In August 1992, a brutal 11-day FBI siege on a private family home near Naples, Idaho, leaving 3 dead and two wounded, shocked the country. This incident, now known as Ruby Ridge, resulted from a failed ambush that was intended to facilitate the arrest of Randy Weaver for a variety of offenses including illegal arms sales, but also for his threats against the government and ties to violent white supremacist groups. This event was also a pivotal moment in the Westover family’s life as narrated by Tara in her critically acclaimed memoir Educated. Educated is Tara’s account of her upbringing in an extremist Mormon family without a formal education and her journey to receive her PhD from Cambridge University in England. Tara’s story is incredibly intriguing; I read the book so quickly it felt as if I had watched a movie in my head.
Upon hearing about the Ruby Ridge incident, “Gene” (real name ‘Val’) Westover pulled his eldest three children out of the public-school system and started making plans to live off-the-grid without any government interference. Gene works with his hands and operates a scrap yard and farm. His wife “Faye” (real name ‘LaRee’) is an herbal healer, who illegally practices as a midwife. With Gene’s technical skills and Faye’s medical skills, the family lives almost 100% independently from the government. This is further emphasized when we learn that Tara, the narrator, did not even receive a birth certificate until she was nine years old.
With a family of seven children, Faye did her best to teach each of her children how to read, however, once this skill was accomplished, education, outside of Sunday school, was not a priority for the family. Instead, the children would help father in the scrap yard or mother in the kitchen mixing herbs. Without a formal education, Tara grows up to truly believe in her father’s conspiracy theories about the government and sees most outsiders as the not-to-be-trusted ‘other.’ Without the socialization of schools, Tara is also ignorant of very basic rituals like washing one’s hands with soap after using the restroom and believes it is wrong to wear a seatbelt rather than leave one’s life ‘in God’s hands.’
Gene’s conviction to his religion and beliefs is evidenced at many points in Tara’s narrative. For example, once when the family was driving back home to Idaho from Arizona late in the evening, Tara’s brother fell asleep behind the wheel and crashed the car. Faye was badly injured, but Gene refused to let a Western doctor see her. Instead, the family went home, and Faye rested in the basement with her injuries. She suffered severe migraines and the children called her “raccoon eyes” for the dark circles that stained her lids in the weeks after the accident. Unbeknownst to Tara at the time, this “raccoon eye” symptom is actually a tell-tale sign of brain damage. The migraines persisted and Faye’s memory has never been the same. There are a few other gruesome accidents and injuries described in the book. The accounts of such wounds made me want to look away. However, no matter how serious the accident, Gene kept his faith in the Lord and allowed his wife to treat the family’s injuries with herbal medicine rather than rely on a hospital.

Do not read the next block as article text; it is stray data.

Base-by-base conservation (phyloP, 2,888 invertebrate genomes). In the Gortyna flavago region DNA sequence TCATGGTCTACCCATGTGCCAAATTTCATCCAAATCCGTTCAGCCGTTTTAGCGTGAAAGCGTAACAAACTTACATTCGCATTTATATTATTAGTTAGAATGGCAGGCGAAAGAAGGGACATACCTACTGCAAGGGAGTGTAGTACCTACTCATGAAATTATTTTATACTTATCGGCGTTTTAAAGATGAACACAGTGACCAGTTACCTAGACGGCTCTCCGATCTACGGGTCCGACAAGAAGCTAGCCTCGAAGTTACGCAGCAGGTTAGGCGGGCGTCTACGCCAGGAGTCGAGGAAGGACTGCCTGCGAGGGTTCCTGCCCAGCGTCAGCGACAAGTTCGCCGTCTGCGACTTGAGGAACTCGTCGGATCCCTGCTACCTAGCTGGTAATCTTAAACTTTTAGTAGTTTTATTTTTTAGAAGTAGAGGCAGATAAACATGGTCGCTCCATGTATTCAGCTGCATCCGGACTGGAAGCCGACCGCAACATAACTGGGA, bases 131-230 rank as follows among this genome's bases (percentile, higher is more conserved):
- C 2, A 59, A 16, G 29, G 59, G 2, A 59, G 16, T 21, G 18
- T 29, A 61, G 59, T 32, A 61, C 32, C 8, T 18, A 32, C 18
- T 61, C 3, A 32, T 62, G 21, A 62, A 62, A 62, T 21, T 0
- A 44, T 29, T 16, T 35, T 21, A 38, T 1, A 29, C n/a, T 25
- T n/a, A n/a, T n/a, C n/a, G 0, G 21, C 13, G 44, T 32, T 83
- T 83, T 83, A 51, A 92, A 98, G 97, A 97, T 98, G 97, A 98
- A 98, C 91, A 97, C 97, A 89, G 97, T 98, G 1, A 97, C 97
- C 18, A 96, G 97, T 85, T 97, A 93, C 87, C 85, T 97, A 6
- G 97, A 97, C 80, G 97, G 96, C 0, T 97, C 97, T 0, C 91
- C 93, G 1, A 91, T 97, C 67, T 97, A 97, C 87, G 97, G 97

Despite the odds, Tara does end up leaving her extremist cloister for college. At Brigham Young University, Tara experiences grade-A culture shock, when she sees her roommates wearing tank tops and Juicy bottoms and learns that they have no qualms about running errands or working on the Sabbath. The true extent of Tara’s ignorance, however, is revealed to her in the classroom when she learns about some of the most important events of the 20th century for the first time. On an even more basic level, Tara reveals that it is in college when she learns that Europe is not a country but a continent and that there were such things as ‘written exams.’
To watch snippets of Tara’s life from a 10-year old in rural Idaho to a woman with a doctorate from abroad is an astounding transformation. Along the way, the reader also learns about Tara’s controlling family, mental illness, and the fates of a few of her siblings, who had an equally inconceivable upbringing.
I would rate this book a 5/5. The story itself and the storytelling are absolutely mesmerizing. I would not be surprised if this memoir makes it to film (in fact, I really hope it does!). If you enjoy memoirs, dramas, or are just looking for something deeply emotional and different – do not hesitate when deciding whether to read Educated.